Among the handiest of kitchen tools, a garbage disposal can last for years with good maintenance. It's also one of the most misunderstood and mistreated appliances which can cost you a lot of money and aggravation.
Like any digestive system, there are appropriate foods for the teeth and stomach of the disposal. Garbage disposals are supposed to chew up and liquefy nearly anything organic you put down the mouth, which makes them tempting to use instead of a trashcan for many items.
So before you put that banana peel or egg shell down the disposal, stop. Certain foods should never be put in the disposal, like anything greasy, stringy, ultra-starchy, fibrous, bony or rocky. That includes melted butter, shortening or bacon grease, celery or carrot sticks and potato peelings, pasta or rice, corn husks, artichoke leaves, onion skins, steak bones, and avocado and peach pits.
What's wrong with apple and banana peels? They can clog the blades, and if you want to stick your hand down there to pull them out, you're flirting with a horror movie. And egg shells? They don't liquefy, which means they break up into little pieces that get stuck in grease and clog the drain line.
Some foods may fool you. Chicken skin may seem harmless, but it's greasy and fibrous. It's better to be safe than sorry, so if you're in doubt about a food, use the trashcan instead.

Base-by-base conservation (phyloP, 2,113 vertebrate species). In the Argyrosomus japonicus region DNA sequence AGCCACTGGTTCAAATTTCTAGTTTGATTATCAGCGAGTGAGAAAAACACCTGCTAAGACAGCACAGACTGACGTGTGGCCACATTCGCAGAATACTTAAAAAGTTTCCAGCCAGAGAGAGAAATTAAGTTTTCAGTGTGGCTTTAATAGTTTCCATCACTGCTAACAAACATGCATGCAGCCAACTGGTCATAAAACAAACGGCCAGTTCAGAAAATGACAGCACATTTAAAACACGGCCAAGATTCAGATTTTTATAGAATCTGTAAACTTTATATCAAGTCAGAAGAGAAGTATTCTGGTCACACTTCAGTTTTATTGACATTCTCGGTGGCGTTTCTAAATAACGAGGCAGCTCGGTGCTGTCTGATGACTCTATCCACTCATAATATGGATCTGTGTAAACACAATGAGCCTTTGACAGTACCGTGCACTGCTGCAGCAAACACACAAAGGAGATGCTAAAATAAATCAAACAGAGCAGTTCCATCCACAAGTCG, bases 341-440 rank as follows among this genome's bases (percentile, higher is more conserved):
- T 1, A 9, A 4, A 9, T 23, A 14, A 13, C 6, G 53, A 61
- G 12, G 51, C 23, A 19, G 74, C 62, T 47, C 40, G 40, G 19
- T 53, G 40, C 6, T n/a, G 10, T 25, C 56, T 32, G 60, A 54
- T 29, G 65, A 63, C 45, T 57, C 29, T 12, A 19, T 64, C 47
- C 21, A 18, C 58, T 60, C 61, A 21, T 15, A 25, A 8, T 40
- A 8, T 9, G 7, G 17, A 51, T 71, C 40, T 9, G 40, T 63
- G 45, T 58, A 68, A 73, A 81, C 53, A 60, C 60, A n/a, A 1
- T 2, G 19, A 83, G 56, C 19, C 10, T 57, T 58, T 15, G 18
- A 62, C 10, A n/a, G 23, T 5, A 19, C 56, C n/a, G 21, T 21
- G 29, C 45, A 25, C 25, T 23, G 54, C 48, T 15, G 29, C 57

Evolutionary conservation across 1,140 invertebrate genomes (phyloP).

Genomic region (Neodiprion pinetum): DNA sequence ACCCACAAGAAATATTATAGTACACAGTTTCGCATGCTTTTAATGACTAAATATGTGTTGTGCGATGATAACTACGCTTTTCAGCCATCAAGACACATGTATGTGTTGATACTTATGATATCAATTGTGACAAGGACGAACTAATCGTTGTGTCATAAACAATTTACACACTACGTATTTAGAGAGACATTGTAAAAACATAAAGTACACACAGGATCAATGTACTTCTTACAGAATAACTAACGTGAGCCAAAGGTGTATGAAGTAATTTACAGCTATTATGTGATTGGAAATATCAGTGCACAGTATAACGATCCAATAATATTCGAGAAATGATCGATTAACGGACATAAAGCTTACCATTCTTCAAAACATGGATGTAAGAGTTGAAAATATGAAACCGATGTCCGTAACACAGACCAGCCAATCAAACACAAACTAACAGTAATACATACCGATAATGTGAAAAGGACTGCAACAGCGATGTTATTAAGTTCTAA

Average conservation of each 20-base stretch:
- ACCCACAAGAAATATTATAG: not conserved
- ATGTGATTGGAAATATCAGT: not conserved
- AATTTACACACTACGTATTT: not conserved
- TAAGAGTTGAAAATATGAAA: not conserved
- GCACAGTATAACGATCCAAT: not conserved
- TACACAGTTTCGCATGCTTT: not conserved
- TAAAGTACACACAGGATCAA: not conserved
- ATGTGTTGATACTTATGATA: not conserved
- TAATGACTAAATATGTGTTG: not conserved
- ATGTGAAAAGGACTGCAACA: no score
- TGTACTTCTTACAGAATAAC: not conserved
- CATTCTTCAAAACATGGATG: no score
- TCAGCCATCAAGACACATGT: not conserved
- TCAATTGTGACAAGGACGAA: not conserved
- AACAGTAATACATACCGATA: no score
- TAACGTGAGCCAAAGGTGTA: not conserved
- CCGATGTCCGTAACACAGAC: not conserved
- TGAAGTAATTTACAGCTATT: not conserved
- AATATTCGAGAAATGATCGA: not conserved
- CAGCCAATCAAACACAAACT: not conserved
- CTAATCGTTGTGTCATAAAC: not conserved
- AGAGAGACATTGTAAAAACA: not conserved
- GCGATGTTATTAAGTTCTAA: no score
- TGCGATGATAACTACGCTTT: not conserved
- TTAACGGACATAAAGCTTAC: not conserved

Don't confuse your disposal with a trash compactor. While you can put paper and cigarette butts in a compactor, they will trash your disposal. If it's not food, don't put it in the disposal.
Disposals work with water, so make sure you accompany any food with lots of water. Don't stuff the disposal anymore than you'd cram your mouth with food. Just as you would choke without water to flush your bites down, the disposal can choke, too.
A sure sign your disposal needs some maintenance is the smell of decay. Grease build-up and unliquified food can make your disposal stinky, so to reduce smells and potential clogging, run cold, not hot, water down the drain after running the disposal for about 15 seconds.
Why cold water? Hot water can help melt grease deposits, but think about it -- grease can resolidify further down the drain, building up to an inevitable clog.
Improve bad odors with liquid chlorine bleach, drain cleaner, or baking soda mixed with white vinegar. For weekly maintenance, grind ice cubes to clean the grinder teeth, and mix in orange or lemon peels for a fresh scent. Take your drain apart periodically, and you'd be surprised at what you find. When you do, clean the pipes with enzymatic cleaner.
How you use your disposal also makes a difference. Don't ever stuff it full of food. Run cold water first, then slowly add the food to the running water. Let water run for a bit after disposing of any food. Don't use extremely toxic cleansers -- they can destroy the metal or your pipes, or both.
If your grinder clogs for any reason, turn it off before you put your hand to loosen food from the teeth. After you've removed the obstruction, hit the reset button, run some cold water and you're good to go again.